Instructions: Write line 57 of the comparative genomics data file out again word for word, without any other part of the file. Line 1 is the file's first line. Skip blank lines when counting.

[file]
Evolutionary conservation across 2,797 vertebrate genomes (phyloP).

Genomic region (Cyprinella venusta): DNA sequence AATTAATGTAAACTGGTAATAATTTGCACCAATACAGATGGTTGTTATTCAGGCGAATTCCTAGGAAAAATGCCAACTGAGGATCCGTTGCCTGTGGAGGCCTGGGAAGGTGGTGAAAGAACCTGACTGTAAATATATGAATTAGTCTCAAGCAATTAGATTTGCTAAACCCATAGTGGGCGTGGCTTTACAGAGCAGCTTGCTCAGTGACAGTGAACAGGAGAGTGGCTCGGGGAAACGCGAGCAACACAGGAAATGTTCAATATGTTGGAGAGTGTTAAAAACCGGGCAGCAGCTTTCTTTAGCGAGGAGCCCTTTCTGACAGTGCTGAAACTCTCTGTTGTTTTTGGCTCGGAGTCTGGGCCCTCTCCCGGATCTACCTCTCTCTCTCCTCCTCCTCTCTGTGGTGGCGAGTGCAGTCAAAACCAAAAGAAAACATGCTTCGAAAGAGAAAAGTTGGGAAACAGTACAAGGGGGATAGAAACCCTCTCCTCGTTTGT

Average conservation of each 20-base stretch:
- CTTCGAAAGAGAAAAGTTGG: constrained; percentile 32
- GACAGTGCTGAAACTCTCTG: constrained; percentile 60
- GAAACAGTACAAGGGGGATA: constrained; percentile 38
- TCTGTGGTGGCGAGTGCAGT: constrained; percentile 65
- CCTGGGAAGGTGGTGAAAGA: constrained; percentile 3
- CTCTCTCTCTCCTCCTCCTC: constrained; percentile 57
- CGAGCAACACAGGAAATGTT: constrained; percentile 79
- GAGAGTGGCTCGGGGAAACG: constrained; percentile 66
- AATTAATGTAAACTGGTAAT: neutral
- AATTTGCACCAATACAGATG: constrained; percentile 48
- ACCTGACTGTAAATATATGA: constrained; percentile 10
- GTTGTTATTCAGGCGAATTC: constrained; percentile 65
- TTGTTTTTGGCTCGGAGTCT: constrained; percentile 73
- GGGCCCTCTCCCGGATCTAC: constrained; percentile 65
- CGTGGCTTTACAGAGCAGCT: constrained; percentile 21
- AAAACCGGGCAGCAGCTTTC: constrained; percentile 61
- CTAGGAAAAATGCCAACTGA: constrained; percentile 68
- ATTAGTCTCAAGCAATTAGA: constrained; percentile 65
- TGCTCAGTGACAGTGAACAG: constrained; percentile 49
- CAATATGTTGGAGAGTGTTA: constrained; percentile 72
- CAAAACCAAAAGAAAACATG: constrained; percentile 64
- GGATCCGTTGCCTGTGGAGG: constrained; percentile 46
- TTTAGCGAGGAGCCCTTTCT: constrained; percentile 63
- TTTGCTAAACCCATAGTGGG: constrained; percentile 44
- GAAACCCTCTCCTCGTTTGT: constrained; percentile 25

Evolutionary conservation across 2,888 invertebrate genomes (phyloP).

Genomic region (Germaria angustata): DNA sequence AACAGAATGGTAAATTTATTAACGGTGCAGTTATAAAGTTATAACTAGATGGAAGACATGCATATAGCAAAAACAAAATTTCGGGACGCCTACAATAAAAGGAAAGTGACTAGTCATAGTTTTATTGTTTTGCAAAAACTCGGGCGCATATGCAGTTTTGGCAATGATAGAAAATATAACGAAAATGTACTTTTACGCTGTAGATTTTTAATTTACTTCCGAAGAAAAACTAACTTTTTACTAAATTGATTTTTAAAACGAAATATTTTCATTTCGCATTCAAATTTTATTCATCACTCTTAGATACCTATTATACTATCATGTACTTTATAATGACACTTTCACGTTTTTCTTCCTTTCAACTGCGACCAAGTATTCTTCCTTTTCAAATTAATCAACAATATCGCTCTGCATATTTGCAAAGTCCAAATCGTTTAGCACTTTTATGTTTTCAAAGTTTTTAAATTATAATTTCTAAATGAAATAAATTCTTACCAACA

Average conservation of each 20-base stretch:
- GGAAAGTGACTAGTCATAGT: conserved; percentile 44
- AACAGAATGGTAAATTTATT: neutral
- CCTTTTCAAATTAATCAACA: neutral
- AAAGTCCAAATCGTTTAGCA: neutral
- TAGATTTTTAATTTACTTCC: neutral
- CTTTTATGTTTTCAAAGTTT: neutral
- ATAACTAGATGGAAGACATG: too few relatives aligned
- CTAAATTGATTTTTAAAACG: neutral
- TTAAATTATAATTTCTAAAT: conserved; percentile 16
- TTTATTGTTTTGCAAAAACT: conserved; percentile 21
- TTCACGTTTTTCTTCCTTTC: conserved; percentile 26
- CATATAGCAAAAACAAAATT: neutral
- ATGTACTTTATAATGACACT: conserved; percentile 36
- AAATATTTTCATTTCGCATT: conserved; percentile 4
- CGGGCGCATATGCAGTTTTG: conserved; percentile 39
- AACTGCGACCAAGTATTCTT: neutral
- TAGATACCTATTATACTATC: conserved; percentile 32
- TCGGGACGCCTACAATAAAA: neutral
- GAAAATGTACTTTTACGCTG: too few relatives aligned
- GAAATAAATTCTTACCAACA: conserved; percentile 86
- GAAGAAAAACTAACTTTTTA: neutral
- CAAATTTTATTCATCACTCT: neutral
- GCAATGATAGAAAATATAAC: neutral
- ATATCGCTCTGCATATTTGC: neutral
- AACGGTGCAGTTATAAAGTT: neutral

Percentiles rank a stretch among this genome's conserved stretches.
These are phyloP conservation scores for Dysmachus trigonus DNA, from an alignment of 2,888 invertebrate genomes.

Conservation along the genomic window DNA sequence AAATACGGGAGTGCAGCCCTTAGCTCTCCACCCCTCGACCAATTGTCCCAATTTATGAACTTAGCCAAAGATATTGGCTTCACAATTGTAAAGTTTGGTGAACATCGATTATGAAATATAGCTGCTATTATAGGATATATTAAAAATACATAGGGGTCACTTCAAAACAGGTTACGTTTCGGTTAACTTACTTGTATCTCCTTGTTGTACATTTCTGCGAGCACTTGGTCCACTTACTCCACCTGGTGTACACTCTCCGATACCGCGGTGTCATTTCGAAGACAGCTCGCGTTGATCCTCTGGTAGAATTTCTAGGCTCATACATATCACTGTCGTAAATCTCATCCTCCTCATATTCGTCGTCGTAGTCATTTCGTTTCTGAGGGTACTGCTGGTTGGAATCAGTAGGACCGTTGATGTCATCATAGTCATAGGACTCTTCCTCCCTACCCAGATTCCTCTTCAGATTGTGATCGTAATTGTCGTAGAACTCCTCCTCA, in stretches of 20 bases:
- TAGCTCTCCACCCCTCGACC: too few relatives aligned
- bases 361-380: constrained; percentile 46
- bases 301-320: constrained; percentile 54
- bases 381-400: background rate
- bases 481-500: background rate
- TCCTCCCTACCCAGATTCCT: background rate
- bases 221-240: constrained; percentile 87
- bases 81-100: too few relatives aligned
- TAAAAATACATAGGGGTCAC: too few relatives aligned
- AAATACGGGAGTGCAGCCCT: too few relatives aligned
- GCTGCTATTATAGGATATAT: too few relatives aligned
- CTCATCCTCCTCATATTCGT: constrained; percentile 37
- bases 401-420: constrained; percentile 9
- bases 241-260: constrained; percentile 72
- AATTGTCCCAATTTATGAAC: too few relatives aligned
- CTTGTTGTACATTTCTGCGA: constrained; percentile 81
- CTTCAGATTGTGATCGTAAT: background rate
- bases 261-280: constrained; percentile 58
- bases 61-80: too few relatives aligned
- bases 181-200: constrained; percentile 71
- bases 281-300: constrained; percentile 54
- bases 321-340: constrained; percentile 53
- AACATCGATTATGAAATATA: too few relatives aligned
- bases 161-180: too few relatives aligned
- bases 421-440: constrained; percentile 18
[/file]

Percentiles rank a stretch among this genome's conserved stretches.